In the context of social engineering, “Know thyself” means, considering your knowledge of type, to understand why you are interacting with people in a certain way. To “Know thyself” means to be aware of your intention or objective in that moment.  

So, in a social engineering situation — say one of your partners on a work project is an ISFJ — and you choose to collaborate in a certain way based on that knowledge. What is your intention in taking that action? What do you need to do to make the interactions run smoothly? How will use your knowledge of their psychology?  

If you are interested in someone romantically and you choose to interact with them with the knowledge of their type, what is your intention?

Can any of us classify these intentions as good or evil? It would be difficult to impossible. 

No, we are not God, but we must consider that sitting on the sidelines, unwilling to take any moral stance over anything, appealing to “Well I’m not God so I can’t say if something is good or bad,” may be just as dangerous as playing God.  

It is in the opinion of the author that, like most things, a wise moral judgment is possible when we first understand our limitations as humans. But then do our best to decide what the right or best thing is. Even though manipulation is neutral and amoral, that does not mean we should be.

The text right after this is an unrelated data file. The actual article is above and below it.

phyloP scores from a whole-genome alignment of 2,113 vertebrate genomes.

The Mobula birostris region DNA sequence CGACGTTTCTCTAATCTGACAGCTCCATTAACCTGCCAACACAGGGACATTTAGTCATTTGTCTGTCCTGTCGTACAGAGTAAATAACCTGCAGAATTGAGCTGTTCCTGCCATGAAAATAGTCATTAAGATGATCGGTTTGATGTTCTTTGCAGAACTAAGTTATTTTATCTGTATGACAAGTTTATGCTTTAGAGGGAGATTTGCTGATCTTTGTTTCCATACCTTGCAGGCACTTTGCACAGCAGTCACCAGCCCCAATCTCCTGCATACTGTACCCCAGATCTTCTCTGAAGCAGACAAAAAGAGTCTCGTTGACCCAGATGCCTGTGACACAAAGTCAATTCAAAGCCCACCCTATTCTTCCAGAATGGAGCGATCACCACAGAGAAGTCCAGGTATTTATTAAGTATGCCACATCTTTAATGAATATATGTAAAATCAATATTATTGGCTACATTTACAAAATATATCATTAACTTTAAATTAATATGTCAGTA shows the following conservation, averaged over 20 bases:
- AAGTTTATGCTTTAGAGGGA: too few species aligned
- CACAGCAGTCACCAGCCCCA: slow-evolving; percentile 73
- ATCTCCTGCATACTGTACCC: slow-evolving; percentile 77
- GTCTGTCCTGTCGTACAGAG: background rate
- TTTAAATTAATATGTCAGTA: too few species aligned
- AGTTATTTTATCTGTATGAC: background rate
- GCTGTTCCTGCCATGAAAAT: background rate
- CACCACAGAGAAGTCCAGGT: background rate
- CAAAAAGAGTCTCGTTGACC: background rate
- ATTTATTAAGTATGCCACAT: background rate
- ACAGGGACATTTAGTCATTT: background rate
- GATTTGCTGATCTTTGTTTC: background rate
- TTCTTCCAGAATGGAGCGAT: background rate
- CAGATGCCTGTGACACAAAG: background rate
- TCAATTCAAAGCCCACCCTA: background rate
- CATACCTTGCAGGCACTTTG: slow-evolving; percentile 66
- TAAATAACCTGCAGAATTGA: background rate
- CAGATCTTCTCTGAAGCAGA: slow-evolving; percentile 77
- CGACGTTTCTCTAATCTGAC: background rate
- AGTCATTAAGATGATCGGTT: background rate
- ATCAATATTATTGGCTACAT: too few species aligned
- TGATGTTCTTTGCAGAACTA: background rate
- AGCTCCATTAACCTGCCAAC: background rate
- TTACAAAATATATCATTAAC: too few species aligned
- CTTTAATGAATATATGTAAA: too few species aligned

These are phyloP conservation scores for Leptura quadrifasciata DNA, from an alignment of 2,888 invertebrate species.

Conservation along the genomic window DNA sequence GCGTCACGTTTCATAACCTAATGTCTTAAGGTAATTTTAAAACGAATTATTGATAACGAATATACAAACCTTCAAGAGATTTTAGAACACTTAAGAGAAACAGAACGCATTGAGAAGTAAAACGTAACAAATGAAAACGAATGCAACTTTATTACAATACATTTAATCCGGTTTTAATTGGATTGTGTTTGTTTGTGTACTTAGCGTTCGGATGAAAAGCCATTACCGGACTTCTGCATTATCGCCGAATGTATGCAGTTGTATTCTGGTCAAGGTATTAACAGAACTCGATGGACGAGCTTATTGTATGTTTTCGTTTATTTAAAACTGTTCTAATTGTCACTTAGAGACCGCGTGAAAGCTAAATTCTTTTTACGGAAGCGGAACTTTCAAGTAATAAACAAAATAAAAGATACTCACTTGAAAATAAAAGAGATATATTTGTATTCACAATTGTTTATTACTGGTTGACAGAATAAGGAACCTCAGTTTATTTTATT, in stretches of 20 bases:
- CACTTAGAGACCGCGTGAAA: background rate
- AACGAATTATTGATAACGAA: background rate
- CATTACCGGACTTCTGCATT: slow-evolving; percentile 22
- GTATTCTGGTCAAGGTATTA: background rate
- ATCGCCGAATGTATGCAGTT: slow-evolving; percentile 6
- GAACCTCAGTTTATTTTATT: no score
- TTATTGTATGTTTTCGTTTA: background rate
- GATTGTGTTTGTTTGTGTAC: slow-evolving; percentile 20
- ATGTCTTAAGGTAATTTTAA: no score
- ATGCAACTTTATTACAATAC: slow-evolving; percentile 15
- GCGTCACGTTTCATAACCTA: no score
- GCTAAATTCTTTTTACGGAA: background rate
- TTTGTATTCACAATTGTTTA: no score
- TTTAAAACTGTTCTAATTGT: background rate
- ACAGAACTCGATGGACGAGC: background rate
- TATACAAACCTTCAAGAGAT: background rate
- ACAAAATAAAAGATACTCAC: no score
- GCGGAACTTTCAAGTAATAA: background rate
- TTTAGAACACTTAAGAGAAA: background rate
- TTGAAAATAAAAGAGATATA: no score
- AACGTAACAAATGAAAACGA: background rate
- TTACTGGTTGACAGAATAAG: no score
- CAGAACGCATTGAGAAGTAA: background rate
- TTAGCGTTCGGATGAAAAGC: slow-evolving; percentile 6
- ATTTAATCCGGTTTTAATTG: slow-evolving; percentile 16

Our moral decision must always come in light of the humility we must find in our limited knowledge. It is one of the reasons why we have Fi and Fe functions to begin with. 

Perhaps the scripture, “So, because you are lukewarm—neither hot nor cold—I am about to spit you out of my mouth,” can provide some much-needed guidance here. We must not become paralyzed by the knowledge of our smallness, just as much as we must not become overly inflated by the temptation to regard ourselves as gods. 



A recent article we published, “The Templar Mirror: Is it Genuine?” deeply explored the topic of how action relates to integrity.  

The verse, “You will know them by their fruits,” was one of the principles we established as being required to discern whether a Templar is genuine. This same principle can be used in the context of social engineering. What are the concrete actions that result in your interactions with yourself and others based on your knowledge of type?

Do your actions lead to destruction and malevolence? Do your actions lead to closeness and understanding? Do your actions lead to honesty and transparency, or deception and guile? 

A human being can rarely discern the exact intention of a person. Ne users, especially those with a lot of life experience, typically get the closest to understanding the nature of others’ intentions. But the best way we have to know somebody — just as we seek to “Know ourselves” — is to carefully observe their actions. 

At the end of the day, if social engineering is amoral, all that we have left to decide what our ethical foundation for social interactions will be is intention and action.